Migration flows are profoundly changing the composition of classrooms. Whatever the history and context in each country, data from the Programme
for International Student Assessment (PISA) reveals growing social, cultural and linguistic diversity. The ability of societies to preserve and promote social cohesion in the presence of large migration flows depends on their capacity to integrate immigrants.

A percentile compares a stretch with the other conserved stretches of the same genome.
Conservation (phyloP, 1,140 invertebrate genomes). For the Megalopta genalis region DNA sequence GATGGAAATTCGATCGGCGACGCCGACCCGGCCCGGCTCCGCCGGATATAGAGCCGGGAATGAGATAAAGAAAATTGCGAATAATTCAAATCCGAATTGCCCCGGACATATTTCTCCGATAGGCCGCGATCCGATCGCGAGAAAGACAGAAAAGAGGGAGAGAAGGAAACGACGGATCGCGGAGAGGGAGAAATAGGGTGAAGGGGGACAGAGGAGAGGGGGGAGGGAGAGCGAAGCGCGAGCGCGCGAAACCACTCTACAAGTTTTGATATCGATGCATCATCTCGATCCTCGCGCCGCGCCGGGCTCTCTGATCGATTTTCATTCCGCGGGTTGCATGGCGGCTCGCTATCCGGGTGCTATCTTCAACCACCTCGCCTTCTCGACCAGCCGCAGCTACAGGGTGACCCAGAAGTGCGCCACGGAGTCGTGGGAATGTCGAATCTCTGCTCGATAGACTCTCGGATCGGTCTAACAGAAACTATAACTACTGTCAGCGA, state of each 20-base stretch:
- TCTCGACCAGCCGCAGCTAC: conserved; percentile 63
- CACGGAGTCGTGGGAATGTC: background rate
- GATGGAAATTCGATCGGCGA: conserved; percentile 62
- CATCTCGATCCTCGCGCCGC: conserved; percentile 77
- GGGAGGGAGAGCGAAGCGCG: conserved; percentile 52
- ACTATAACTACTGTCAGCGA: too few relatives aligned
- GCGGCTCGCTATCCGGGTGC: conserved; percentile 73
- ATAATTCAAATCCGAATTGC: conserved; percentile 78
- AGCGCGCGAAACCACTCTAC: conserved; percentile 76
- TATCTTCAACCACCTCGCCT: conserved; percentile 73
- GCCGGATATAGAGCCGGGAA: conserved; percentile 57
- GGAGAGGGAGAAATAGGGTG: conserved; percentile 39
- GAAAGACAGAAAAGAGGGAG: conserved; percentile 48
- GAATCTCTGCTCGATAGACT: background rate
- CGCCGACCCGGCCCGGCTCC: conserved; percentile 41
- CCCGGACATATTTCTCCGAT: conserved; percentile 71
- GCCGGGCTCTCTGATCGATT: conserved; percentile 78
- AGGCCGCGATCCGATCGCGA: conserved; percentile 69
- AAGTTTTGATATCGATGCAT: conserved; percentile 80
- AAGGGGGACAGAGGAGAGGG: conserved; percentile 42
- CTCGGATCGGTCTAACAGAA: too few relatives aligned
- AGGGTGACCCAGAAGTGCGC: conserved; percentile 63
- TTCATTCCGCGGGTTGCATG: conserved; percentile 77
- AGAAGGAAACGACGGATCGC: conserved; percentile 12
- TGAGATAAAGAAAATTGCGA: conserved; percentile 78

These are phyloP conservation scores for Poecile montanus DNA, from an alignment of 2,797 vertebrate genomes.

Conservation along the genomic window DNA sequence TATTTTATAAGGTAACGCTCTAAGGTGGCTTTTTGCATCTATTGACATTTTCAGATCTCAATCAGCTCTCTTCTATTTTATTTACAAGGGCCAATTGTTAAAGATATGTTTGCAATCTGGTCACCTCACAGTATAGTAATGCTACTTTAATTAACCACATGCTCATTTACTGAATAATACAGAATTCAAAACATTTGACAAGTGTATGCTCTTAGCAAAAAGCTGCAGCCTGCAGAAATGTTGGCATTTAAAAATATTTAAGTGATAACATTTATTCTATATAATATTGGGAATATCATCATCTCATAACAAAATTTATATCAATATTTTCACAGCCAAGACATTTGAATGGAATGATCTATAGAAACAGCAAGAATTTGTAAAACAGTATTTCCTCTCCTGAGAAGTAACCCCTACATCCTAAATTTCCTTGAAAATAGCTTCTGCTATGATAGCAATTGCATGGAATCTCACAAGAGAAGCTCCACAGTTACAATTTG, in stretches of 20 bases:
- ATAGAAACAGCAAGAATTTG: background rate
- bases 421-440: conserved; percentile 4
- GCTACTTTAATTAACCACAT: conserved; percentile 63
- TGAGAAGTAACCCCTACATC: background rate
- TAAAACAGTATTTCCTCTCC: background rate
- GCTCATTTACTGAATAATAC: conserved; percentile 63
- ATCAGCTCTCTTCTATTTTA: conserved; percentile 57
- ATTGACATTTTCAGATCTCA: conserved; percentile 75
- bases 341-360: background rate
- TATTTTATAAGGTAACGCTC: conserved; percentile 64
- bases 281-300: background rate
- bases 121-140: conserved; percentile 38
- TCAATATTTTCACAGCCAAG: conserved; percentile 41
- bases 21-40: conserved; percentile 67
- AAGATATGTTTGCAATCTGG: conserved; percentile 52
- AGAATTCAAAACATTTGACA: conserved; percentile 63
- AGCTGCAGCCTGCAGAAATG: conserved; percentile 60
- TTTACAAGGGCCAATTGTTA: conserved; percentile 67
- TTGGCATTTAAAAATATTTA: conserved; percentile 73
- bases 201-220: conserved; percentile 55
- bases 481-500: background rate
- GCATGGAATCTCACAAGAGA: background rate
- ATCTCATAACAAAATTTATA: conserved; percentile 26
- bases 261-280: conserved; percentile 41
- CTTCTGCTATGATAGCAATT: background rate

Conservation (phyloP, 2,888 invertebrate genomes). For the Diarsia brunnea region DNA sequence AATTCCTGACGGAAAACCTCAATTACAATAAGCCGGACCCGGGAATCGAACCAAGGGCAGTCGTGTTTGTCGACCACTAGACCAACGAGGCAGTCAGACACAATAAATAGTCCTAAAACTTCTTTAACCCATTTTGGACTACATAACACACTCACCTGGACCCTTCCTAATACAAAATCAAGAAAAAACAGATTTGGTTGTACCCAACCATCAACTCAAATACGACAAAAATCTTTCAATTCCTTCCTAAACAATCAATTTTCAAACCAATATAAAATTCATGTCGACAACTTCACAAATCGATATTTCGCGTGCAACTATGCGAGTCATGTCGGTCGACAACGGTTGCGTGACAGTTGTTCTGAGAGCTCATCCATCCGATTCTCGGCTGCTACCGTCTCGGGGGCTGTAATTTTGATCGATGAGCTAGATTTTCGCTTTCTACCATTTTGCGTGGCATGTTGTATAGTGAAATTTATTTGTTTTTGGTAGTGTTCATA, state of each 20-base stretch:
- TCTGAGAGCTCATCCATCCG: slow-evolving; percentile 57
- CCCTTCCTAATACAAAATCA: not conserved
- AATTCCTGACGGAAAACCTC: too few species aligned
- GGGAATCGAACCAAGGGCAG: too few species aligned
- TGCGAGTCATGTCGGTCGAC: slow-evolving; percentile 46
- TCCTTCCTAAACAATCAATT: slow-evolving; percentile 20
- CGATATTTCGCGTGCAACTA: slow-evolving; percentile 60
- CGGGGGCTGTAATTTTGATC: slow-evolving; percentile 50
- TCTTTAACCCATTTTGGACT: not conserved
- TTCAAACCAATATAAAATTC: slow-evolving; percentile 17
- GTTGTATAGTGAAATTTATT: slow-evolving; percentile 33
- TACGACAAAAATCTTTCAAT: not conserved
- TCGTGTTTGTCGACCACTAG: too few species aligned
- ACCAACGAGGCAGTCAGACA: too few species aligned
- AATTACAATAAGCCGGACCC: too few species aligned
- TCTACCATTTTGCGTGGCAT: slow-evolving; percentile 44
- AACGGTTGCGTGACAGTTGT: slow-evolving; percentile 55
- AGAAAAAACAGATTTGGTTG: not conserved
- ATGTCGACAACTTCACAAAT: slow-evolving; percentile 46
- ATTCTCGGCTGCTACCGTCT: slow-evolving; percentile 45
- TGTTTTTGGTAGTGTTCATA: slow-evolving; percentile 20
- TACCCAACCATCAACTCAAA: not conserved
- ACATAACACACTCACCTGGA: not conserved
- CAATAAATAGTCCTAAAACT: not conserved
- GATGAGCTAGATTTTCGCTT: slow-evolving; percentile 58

While migration flows pose challenges for host communities, they also represent opportunities. Diversity has always been at the heart of human progress. Beyond that, migration can facilitate the adjustment in ageing socieities. But to unlock the benefits of migration, effective education and social policies are necessary to integrate migrant children successfully into society. Education systems shape immigrants’ ability to eventually participate in the labour markets of host countries, contribute to welfare arrangements, and feel part of their communities. The growing share of children among those fleeing conflict has led to a re-examination of how best to integrate foreign-born children into their new communities. This is particularly important given the high likelihood that a large number of young migrants will settle permanently in their country of destination.
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